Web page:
Data about data is more important than ever, and being on the side of the person creating that data is a smart place to be.
Can’t get much more VRooMy than that.
This is a really interesting feature that both Pizza Express and Square have in common – the provision of customer data back to the customer – and it is becoming increasingly common as customers begin to expect their data to be collected, but increasingly consider it “their” data. When I shop at Tesco I know they are tracking my purchases, however when I go online and see new products added to my favourites list it begins to actually feel like my data.
This trend of providing information back to customers and giving them access to and ownership of it is also gathering pace.
Within websites and applications for example you are increasingly given the option to login via social networks such as Facebook or Twitter. While you still login, connecting via a social network provides a subtle change. You are actually granting permission to that application to connect to you rather than the other way round. At any time, I can review my relationships with different applications and simply close them down by removing the authorisation. I can also look at the permissions I’ve granted to those applications and change what information they can see.
There has been a transfer of power within identity management. It’s now my identity and I can choose who has access to it, how much access they have and when I want to end it.
Imagine this trend being extended to all your interactions.
Within a supermarket loyalty programme for example you could link your purchase history to an app from a CPG manufacture like Unilever. You’d be doing this in the full knowledge that Unilever could then access your purchases and provide you with relevant offers (or reward points). You’d be choosing how to use your information for your benefit.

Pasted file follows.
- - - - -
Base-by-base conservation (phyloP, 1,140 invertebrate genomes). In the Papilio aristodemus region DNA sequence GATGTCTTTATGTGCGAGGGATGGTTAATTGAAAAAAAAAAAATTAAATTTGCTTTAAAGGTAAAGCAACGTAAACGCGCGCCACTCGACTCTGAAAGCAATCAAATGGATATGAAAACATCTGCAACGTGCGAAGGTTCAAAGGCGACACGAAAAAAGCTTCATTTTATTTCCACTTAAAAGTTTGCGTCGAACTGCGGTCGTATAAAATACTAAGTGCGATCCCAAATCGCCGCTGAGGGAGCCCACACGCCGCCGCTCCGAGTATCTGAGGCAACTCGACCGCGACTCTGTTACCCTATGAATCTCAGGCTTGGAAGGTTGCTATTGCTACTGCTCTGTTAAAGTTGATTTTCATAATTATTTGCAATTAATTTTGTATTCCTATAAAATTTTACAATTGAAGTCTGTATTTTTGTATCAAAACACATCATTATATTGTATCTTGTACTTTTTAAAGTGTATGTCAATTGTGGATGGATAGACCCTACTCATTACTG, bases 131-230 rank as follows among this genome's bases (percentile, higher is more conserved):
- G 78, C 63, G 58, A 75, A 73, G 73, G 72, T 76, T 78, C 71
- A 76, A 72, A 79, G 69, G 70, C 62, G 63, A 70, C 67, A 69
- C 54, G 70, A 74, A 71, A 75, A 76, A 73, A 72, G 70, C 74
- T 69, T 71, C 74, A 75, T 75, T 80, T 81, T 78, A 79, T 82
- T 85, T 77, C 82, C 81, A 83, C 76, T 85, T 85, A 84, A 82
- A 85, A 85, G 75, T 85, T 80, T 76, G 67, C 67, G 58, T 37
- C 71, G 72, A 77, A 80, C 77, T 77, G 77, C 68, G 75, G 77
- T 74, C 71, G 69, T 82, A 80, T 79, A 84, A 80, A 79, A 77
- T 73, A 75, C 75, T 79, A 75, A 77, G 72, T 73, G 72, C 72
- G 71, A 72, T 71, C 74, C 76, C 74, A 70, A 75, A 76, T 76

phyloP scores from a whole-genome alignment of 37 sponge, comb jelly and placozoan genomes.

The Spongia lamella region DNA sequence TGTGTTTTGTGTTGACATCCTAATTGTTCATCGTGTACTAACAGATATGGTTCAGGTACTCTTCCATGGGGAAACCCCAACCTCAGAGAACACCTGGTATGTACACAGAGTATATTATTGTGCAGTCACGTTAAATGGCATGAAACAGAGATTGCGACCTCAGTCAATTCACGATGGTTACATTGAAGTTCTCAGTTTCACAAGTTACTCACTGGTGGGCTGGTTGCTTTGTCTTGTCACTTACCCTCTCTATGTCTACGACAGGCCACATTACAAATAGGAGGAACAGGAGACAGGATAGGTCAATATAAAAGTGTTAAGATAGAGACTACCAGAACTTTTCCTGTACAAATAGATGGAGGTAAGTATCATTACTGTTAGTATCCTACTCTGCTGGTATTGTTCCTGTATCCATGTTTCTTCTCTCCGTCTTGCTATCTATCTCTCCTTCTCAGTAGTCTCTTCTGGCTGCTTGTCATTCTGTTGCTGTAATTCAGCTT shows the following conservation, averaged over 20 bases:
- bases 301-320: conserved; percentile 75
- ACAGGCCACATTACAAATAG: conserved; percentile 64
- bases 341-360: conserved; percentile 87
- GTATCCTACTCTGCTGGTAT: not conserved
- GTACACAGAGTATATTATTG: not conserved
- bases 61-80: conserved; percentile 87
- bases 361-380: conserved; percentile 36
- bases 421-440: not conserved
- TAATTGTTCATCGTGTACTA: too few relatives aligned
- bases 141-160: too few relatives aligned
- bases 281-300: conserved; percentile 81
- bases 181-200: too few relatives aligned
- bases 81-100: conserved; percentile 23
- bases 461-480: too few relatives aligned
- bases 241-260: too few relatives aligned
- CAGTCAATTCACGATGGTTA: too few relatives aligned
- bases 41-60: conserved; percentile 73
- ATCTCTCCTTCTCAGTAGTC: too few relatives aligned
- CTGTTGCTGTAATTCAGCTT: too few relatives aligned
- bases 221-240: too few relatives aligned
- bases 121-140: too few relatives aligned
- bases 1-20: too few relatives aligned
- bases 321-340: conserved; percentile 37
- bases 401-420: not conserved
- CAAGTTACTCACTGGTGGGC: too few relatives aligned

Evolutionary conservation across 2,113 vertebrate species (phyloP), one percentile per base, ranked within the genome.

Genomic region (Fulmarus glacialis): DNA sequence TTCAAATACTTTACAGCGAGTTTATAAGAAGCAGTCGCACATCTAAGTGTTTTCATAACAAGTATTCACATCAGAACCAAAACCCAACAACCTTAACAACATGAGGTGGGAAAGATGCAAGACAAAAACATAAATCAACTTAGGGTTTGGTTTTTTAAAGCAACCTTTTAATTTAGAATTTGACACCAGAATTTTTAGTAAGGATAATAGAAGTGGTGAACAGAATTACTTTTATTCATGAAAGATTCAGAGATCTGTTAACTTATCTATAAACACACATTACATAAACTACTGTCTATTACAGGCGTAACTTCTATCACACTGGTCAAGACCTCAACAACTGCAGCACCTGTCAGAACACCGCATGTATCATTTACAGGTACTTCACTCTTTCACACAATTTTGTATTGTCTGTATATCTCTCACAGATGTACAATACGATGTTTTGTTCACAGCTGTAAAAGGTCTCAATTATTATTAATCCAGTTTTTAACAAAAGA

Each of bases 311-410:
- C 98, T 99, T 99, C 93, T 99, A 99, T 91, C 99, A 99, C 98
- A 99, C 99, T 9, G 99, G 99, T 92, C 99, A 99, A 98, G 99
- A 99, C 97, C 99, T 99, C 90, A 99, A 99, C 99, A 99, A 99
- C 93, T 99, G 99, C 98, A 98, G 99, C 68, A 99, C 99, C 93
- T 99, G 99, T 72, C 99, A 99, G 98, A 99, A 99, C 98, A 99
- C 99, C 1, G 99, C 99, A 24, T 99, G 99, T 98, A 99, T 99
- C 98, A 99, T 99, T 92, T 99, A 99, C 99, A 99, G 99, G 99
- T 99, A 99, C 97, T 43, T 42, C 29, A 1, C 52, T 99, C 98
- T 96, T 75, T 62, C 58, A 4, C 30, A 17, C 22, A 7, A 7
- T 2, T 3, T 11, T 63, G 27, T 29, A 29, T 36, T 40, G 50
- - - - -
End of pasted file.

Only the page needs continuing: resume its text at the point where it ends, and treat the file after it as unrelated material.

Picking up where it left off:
This is a really amazing thought and something that has been termed VRM or Vendor Relationship Management…
Google is also ahead of this curve, with its Data Liberation Front. Says the Data Liberation team,
The Data Liberation Front is an engineering team at Google whose singular goal is to make it easier for users to move their data in and out of Google products. We do this because we believe that you should be able to export any data that you create in (or import into) a product. We help and consult other engineering teams within Google on how to “liberate” their products. This is our mission statement:
Users should be able to control the data they store in any of Google’s products. Our team’s goal is to make it easier to move data in and out.
People usually don’t look to see if they can get their data out of a product until they decide one day that they want to leave. For this reason, we always encourage people to ask these three questions before starting to use a product that will store their data:
- Can I get my data out at all?
- How much is it going to cost to get my data out?
- How much of my time is it going to take to get my data out?
The ideal answers to these questions are:
- Nothing more than I’m already paying.
- As little as possible.
There shouldn’t be an additional charge to export your data. Beyond that, if it takes you many hours to get your data out, it’s almost as bad as not being able to get your data out at all.
We don’t think that our products are perfect yet, but we’re continuing to work at making it easier to get your data in and out of them. Visit our Google Moderator page to vote on and add suggestions on what you’d like to see liberated and why.
And that’s pretty darned VRooMy too.